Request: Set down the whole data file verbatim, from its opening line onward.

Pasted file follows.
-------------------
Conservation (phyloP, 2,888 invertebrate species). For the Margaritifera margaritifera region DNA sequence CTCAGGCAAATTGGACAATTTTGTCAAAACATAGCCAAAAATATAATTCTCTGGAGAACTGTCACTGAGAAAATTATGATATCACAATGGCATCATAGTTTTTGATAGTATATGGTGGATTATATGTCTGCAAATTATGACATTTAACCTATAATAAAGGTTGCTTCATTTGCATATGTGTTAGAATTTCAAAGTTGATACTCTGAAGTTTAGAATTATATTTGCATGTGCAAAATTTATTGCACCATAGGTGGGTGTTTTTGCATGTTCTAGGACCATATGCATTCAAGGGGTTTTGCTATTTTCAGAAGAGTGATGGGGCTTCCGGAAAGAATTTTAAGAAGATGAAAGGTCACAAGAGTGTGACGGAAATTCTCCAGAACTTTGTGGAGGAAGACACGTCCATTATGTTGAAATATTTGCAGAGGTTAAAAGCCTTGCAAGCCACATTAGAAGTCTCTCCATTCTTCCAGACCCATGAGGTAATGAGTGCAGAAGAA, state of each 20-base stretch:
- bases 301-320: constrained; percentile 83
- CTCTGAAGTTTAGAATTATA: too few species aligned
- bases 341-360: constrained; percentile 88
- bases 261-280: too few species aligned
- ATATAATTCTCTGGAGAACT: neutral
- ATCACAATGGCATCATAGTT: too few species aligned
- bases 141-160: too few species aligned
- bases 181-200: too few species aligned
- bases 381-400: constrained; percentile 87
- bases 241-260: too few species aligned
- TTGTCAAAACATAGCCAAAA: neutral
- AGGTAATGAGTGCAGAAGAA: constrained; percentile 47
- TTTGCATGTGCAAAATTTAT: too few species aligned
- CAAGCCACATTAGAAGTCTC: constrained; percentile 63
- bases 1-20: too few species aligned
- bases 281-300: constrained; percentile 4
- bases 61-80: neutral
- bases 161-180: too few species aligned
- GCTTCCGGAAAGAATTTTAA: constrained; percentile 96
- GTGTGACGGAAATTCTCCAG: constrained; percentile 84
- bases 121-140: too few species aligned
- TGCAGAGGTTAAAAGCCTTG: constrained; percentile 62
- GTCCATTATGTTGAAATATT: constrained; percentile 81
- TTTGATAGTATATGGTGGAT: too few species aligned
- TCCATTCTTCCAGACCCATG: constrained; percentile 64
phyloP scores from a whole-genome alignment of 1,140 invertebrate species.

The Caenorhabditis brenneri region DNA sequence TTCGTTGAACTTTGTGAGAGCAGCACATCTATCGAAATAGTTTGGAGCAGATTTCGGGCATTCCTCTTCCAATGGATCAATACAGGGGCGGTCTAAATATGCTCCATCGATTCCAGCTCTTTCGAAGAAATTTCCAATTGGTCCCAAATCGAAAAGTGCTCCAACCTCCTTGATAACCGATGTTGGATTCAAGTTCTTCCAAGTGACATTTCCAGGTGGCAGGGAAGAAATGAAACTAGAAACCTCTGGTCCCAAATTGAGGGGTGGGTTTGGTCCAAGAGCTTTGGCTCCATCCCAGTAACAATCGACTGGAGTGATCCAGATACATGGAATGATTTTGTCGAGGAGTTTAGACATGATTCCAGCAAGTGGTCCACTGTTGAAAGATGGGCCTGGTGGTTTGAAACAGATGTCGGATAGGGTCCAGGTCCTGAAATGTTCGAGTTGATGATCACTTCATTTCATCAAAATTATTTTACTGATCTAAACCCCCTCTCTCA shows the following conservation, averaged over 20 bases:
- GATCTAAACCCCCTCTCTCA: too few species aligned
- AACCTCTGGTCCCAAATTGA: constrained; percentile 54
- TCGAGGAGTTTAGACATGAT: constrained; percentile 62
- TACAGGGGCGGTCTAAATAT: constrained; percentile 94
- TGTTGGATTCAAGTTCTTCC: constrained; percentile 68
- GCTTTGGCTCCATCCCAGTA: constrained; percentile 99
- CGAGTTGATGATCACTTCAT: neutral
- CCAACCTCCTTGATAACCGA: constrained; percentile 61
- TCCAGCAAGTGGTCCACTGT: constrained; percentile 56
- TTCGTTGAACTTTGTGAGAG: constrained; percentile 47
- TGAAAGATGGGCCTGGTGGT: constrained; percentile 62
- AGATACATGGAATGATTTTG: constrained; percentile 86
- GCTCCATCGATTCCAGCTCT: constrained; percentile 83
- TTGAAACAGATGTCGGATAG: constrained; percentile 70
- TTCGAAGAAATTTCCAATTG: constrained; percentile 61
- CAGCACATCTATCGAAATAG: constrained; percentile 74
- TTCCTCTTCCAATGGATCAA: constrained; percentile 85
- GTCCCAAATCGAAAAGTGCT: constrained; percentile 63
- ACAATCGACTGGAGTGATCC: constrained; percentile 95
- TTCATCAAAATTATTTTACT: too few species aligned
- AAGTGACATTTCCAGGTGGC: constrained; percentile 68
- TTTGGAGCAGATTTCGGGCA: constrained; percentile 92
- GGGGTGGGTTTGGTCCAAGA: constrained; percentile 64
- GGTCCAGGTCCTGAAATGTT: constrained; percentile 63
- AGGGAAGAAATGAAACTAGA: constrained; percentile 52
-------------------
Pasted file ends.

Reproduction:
Conservation (phyloP, 2,888 invertebrate species). For the Margaritifera margaritifera region DNA sequence CTCAGGCAAATTGGACAATTTTGTCAAAACATAGCCAAAAATATAATTCTCTGGAGAACTGTCACTGAGAAAATTATGATATCACAATGGCATCATAGTTTTTGATAGTATATGGTGGATTATATGTCTGCAAATTATGACATTTAACCTATAATAAAGGTTGCTTCATTTGCATATGTGTTAGAATTTCAAAGTTGATACTCTGAAGTTTAGAATTATATTTGCATGTGCAAAATTTATTGCACCATAGGTGGGTGTTTTTGCATGTTCTAGGACCATATGCATTCAAGGGGTTTTGCTATTTTCAGAAGAGTGATGGGGCTTCCGGAAAGAATTTTAAGAAGATGAAAGGTCACAAGAGTGTGACGGAAATTCTCCAGAACTTTGTGGAGGAAGACACGTCCATTATGTTGAAATATTTGCAGAGGTTAAAAGCCTTGCAAGCCACATTAGAAGTCTCTCCATTCTTCCAGACCCATGAGGTAATGAGTGCAGAAGAA, state of each 20-base stretch:
- bases 301-320: constrained; percentile 83
- CTCTGAAGTTTAGAATTATA: too few species aligned
- bases 341-360: constrained; percentile 88
- bases 261-280: too few species aligned
- ATATAATTCTCTGGAGAACT: neutral
- ATCACAATGGCATCATAGTT: too few species aligned
- bases 141-160: too few species aligned
- bases 181-200: too few species aligned
- bases 381-400: constrained; percentile 87
- bases 241-260: too few species aligned
- TTGTCAAAACATAGCCAAAA: neutral
- AGGTAATGAGTGCAGAAGAA: constrained; percentile 47
- TTTGCATGTGCAAAATTTAT: too few species aligned
- CAAGCCACATTAGAAGTCTC: constrained; percentile 63
- bases 1-20: too few species aligned
- bases 281-300: constrained; percentile 4
- bases 61-80: neutral
- bases 161-180: too few species aligned
- GCTTCCGGAAAGAATTTTAA: constrained; percentile 96
- GTGTGACGGAAATTCTCCAG: constrained; percentile 84
- bases 121-140: too few species aligned
- TGCAGAGGTTAAAAGCCTTG: constrained; percentile 62
- GTCCATTATGTTGAAATATT: constrained; percentile 81
- TTTGATAGTATATGGTGGAT: too few species aligned
- TCCATTCTTCCAGACCCATG: constrained; percentile 64
phyloP scores from a whole-genome alignment of 1,140 invertebrate species.

The Caenorhabditis brenneri region DNA sequence TTCGTTGAACTTTGTGAGAGCAGCACATCTATCGAAATAGTTTGGAGCAGATTTCGGGCATTCCTCTTCCAATGGATCAATACAGGGGCGGTCTAAATATGCTCCATCGATTCCAGCTCTTTCGAAGAAATTTCCAATTGGTCCCAAATCGAAAAGTGCTCCAACCTCCTTGATAACCGATGTTGGATTCAAGTTCTTCCAAGTGACATTTCCAGGTGGCAGGGAAGAAATGAAACTAGAAACCTCTGGTCCCAAATTGAGGGGTGGGTTTGGTCCAAGAGCTTTGGCTCCATCCCAGTAACAATCGACTGGAGTGATCCAGATACATGGAATGATTTTGTCGAGGAGTTTAGACATGATTCCAGCAAGTGGTCCACTGTTGAAAGATGGGCCTGGTGGTTTGAAACAGATGTCGGATAGGGTCCAGGTCCTGAAATGTTCGAGTTGATGATCACTTCATTTCATCAAAATTATTTTACTGATCTAAACCCCCTCTCTCA shows the following conservation, averaged over 20 bases:
- GATCTAAACCCCCTCTCTCA: too few species aligned
- AACCTCTGGTCCCAAATTGA: constrained; percentile 54
- TCGAGGAGTTTAGACATGAT: constrained; percentile 62
- TACAGGGGCGGTCTAAATAT: constrained; percentile 94
- TGTTGGATTCAAGTTCTTCC: constrained; percentile 68
- GCTTTGGCTCCATCCCAGTA: constrained; percentile 99
- CGAGTTGATGATCACTTCAT: neutral
- CCAACCTCCTTGATAACCGA: constrained; percentile 61
- TCCAGCAAGTGGTCCACTGT: constrained; percentile 56
- TTCGTTGAACTTTGTGAGAG: constrained; percentile 47
- TGAAAGATGGGCCTGGTGGT: constrained; percentile 62
- AGATACATGGAATGATTTTG: constrained; percentile 86
- GCTCCATCGATTCCAGCTCT: constrained; percentile 83
- TTGAAACAGATGTCGGATAG: constrained; percentile 70
- TTCGAAGAAATTTCCAATTG: constrained; percentile 61
- CAGCACATCTATCGAAATAG: constrained; percentile 74
- TTCCTCTTCCAATGGATCAA: constrained; percentile 85
- GTCCCAAATCGAAAAGTGCT: constrained; percentile 63
- ACAATCGACTGGAGTGATCC: constrained; percentile 95
- TTCATCAAAATTATTTTACT: too few species aligned
- AAGTGACATTTCCAGGTGGC: constrained; percentile 68
- TTTGGAGCAGATTTCGGGCA: constrained; percentile 92
- GGGGTGGGTTTGGTCCAAGA: constrained; percentile 64
- GGTCCAGGTCCTGAAATGTT: constrained; percentile 63
- AGGGAAGAAATGAAACTAGA: constrained; percentile 52